About a month ago we noted that the Department of Justice was very unhappy with how state legislators redrew Texas's congressional districts -- something to do with how the new map "actually reduced minority electoral power" in Dallas-Fort Worth, for starters. Hence the ongoing litigation in San Antonio and D.C. Now, to the mix, add this twist: The federal courts have proposed an interim solution that FOX News says "could favor Democrats." Dunh dunh dunh.
Texas Attorney General Greg Abbott tried to head this off at the pass last week, filing in San Antone this objection that insisted, "A federal court lacks constitutional authority to interfere with the expressed will of the State Legislature unless it is compelled to remedy a specific, identifiable violation of law." To which the court responded with this map. To which Thomas Saenz, MALDEF's president and general counsel, responds via an email that just landed in the Unfair Park inbox:
Today's court-ordered congressional redistricting plan ... creates a congressional district in the Dallas-Fort Worth Metroplex (CD 33) that contains a plurality of Latino population and is likely to grow into a Latino opportunity district over the next decade. At trial, MALDEF argued that the over 1 million Latinos in the Dallas- Fort Worth Metroplex area should have the opportunity to elect their candidate of choice.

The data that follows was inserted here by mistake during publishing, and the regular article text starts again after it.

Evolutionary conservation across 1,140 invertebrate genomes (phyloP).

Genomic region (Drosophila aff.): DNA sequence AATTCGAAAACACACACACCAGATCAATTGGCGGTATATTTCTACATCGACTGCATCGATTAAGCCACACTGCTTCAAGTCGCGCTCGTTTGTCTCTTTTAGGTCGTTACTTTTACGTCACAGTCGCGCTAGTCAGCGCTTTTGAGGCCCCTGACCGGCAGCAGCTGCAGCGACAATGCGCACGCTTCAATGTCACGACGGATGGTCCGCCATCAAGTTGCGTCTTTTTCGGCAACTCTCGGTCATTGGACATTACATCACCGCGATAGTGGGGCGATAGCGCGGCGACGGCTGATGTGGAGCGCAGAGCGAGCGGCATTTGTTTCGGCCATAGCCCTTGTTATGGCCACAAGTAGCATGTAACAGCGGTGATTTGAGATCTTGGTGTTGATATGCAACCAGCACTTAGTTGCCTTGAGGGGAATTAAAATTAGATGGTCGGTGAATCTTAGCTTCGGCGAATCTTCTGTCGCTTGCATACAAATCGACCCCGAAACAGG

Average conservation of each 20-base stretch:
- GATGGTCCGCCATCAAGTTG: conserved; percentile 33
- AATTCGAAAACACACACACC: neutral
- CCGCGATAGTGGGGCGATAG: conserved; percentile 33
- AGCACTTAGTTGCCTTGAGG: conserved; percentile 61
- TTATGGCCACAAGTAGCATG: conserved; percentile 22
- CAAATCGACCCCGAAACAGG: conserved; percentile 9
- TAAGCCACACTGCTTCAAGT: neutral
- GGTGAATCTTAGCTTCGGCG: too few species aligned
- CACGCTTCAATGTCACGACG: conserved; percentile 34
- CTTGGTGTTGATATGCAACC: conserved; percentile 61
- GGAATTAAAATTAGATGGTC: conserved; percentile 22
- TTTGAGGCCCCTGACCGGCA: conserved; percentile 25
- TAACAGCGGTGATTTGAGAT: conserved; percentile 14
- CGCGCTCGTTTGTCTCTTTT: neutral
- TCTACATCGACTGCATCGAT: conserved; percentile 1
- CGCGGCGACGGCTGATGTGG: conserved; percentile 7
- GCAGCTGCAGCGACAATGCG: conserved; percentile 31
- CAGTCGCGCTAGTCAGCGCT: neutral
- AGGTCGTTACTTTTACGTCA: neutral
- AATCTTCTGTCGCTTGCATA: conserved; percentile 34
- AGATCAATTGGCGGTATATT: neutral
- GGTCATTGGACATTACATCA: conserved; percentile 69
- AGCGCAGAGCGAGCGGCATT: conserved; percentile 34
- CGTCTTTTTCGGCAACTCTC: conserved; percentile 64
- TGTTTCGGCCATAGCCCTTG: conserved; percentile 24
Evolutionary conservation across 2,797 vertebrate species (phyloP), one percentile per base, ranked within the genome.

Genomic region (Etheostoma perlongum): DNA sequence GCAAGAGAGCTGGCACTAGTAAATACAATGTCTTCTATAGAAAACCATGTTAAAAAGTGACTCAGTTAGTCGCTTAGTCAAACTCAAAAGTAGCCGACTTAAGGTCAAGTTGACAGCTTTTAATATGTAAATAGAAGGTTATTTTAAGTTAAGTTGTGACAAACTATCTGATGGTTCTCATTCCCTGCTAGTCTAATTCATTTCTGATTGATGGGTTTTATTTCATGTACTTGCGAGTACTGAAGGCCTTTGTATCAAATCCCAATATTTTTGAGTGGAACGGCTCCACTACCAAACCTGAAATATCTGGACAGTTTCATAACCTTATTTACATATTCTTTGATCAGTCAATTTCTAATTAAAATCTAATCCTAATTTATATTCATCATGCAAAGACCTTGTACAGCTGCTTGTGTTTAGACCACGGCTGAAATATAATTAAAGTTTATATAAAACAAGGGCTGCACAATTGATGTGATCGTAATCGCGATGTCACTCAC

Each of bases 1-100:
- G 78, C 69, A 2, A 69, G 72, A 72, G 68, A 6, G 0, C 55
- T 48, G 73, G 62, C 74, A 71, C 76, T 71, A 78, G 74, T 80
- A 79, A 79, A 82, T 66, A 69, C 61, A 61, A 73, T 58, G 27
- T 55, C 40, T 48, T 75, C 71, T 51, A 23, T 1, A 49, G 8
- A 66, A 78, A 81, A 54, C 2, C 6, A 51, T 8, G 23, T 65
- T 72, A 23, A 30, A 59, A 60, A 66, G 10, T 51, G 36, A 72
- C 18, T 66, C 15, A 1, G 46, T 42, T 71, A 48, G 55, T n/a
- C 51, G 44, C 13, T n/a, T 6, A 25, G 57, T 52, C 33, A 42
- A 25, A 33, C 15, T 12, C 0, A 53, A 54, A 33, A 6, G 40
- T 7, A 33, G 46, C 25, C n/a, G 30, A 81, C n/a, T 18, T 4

Update at 5:26 p.m.: This just in from State Rep. Eric Johnson, who says:
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"I'm very excited that I will have the opportunity to represent so many new constituents, although I will miss the ones I am losing greatly," said Johnson. "They should know, however, that they will always have a friend in the Texas House as long as I'm there."
The new District 100 includes Arlington Park, the Medical District, the Design District, parts of West Dallas, Oak Lawn, and Oak Cliff as well as the Cedars, South Dallas and Pleasant Grove.